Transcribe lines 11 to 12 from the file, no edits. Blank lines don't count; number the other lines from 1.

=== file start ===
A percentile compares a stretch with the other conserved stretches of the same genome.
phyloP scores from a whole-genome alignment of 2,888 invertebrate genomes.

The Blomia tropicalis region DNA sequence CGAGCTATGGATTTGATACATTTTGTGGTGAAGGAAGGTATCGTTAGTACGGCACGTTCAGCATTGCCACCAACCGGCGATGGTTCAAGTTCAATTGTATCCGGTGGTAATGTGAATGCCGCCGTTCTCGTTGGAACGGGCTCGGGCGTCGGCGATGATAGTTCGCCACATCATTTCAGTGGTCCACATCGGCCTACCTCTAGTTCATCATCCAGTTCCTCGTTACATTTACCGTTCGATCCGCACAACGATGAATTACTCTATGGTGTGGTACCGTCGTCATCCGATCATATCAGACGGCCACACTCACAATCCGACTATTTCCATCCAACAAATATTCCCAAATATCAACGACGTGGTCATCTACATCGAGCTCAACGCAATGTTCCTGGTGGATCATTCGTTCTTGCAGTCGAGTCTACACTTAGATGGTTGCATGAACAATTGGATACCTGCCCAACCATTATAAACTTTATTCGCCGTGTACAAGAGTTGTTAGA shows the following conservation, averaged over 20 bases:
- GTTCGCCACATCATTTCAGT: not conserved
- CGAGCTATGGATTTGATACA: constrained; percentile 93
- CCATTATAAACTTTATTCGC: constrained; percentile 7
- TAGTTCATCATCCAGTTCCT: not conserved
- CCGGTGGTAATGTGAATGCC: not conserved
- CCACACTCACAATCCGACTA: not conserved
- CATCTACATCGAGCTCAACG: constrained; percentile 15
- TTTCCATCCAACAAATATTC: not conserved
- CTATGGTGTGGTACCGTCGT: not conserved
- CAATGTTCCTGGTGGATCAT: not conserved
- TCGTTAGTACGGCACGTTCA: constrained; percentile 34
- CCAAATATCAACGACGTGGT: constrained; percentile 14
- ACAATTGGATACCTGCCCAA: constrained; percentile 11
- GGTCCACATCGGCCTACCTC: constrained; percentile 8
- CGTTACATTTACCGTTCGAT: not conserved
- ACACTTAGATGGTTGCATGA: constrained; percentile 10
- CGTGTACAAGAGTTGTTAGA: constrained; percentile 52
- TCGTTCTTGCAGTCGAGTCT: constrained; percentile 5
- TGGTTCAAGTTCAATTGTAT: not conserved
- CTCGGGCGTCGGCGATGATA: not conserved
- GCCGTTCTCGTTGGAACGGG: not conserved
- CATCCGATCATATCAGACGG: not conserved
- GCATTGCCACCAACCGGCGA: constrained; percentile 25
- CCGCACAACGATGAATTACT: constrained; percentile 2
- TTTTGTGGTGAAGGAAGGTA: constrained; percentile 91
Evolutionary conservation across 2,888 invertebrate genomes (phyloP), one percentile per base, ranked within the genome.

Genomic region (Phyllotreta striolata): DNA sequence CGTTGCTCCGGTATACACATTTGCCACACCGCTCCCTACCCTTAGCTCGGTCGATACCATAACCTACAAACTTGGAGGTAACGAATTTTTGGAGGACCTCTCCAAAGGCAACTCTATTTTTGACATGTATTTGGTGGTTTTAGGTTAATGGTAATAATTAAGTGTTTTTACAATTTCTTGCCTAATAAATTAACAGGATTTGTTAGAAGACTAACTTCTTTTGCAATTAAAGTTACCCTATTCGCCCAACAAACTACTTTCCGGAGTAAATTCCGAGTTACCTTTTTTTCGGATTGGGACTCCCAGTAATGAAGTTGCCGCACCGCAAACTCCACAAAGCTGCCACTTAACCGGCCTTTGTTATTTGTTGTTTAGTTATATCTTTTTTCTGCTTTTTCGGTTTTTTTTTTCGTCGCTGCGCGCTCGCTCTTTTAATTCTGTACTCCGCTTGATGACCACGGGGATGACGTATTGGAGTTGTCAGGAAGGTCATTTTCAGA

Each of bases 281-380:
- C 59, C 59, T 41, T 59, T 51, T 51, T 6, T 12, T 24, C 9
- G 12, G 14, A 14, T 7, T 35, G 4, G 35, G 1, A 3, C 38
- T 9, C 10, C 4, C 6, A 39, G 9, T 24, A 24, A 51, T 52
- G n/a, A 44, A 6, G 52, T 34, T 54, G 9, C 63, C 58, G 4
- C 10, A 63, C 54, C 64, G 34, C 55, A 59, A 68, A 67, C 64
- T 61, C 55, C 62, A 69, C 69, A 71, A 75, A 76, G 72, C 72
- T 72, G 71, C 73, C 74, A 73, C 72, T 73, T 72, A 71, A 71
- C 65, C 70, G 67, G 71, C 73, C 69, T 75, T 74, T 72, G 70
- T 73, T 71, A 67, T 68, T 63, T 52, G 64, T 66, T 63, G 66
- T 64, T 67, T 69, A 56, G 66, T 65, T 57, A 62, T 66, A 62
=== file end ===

- TTTCCATCCAACAAATATTC: not conserved
- CTATGGTGTGGTACCGTCGT: not conserved